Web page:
What is Robert doing in Italy? And what does he have against Lorenzo? Robert snarls to Lorenzo: “You took something that didn’t belong to you. I’m here to take it back.” Through some highly implausible fight tactics, Robert then proceeds to kill everyone in the house. Most of the murder scenes in “The Equalizer 3” are very graphic and seem to revel in the violence. For example, when Robert murders everyone in the house, he shoots a man through the eye so that the bullets can shoot another man.

Robert thinks he can make an easy getaway, but he doesn’t know until it’s too late that Lorenzo’s grandson is outside. Lorenzo’s grandson has a shotgun that he uses to shoot Robert, who fires his gun in the air. This gunfire scares the boy, who runs away. Robert soon finds out he’s been shot in the back. Robert is able to get in his car before he starts to lose consciousness.

Robert is found unconscious in his car and rescued by a local man, who brings Robert to a doctor named Enzo Arisio (played by Remo Girone), who performs surgery on Robert in Enzo’s home. Why didn’t Enzo take Robert to a doctor or contact police? Enzo lives in an area that is ruled by the Mafia, so he knows that when a stranger with a gunshot wound is in the area, there’s a good chance it has something to do with the Mafia.

Enzo asks Robert what his name is, and Robert says his name is Roberto. Enzo then asks Robert if he is a good man or a bad man. Robert says that he doesn’t know. Enzo doesn’t ask any more questions and decides to let Robert stay in Enzo’s house while Robert recovers from his injuries and surgery. Enzo tells Robert that Robert is lucky that he was shot with a .22 caliber bullet instead of a more high-impact bullet.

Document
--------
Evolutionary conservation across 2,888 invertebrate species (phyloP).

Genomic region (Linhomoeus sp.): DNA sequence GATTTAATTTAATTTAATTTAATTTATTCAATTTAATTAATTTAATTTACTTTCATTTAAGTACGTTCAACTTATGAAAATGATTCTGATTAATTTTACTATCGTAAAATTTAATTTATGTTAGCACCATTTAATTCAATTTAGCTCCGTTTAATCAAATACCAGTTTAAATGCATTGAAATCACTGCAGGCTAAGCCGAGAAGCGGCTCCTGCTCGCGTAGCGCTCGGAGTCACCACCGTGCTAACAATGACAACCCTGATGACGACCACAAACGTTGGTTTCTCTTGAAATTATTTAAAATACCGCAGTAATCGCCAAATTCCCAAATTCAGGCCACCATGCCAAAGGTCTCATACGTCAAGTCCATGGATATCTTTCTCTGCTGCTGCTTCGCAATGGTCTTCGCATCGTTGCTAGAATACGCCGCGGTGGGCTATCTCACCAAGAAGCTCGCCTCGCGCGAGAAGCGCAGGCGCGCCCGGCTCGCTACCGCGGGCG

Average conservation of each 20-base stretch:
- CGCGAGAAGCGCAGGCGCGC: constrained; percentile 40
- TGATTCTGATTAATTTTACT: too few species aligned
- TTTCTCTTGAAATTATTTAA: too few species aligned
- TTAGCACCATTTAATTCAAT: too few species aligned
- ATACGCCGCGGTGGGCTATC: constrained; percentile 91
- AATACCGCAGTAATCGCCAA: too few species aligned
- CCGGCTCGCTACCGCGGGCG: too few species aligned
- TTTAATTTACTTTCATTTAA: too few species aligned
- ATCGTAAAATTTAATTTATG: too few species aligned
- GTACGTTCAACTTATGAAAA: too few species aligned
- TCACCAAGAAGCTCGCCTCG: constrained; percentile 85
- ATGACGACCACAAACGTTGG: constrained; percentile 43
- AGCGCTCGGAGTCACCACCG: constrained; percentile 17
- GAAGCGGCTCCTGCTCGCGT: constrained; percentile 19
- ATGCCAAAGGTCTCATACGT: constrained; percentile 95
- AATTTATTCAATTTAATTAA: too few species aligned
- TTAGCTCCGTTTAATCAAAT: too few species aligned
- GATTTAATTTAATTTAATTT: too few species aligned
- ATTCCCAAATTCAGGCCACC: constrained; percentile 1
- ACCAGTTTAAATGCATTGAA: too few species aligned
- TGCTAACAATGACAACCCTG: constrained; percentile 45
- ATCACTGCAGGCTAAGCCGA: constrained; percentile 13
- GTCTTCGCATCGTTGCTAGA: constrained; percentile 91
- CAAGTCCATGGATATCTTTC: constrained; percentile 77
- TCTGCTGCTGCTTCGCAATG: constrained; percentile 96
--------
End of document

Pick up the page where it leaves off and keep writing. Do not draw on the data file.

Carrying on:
After the fight/killing scene in the beginning of “The Equalizer 3,” not much happens in the movie for the next 20 minutes. Robert is seen walking around with a cane, as he gets to know Enzo and some of the other local people. Eventually, Robert no longer has to use a cane. For someone who was shot in his back, Robert makes a remarkably quick recovery. The movie doesn’t bother to show Robert go through any realistic physical therapy.

Robert becomes friendly with a generous and amiable restaurateur named Angelo (played by Daniele Perrone), whose employees include a cook in his late teens or early 20s named Khalid (played by Zakaria Hamz) and a server in her 30s named Aminah (played by Gaia Scodellaro), who shows a semi-romantic interest in bachelor Robert. Aminah literally doesn’t do much in this movie but smile a lot, work in the restaurant, and show Robert some of her favorite food places in the area. Aminah’s presence in the movie has no effect on the overall plot.

There aren’t many female characters with speaking roles in “The Equalizer 3.” The female characters who speak are only in this movie to react to whatever the men do. There are many superficial male characters in “The Equalizer 3,” but at least they are given more to do and have more action-oriented roles. The women in “The Equalizer 3” who have the most dialogue in the movie all look like overly polished and attractive actresses instead of looking more realistic for their roles.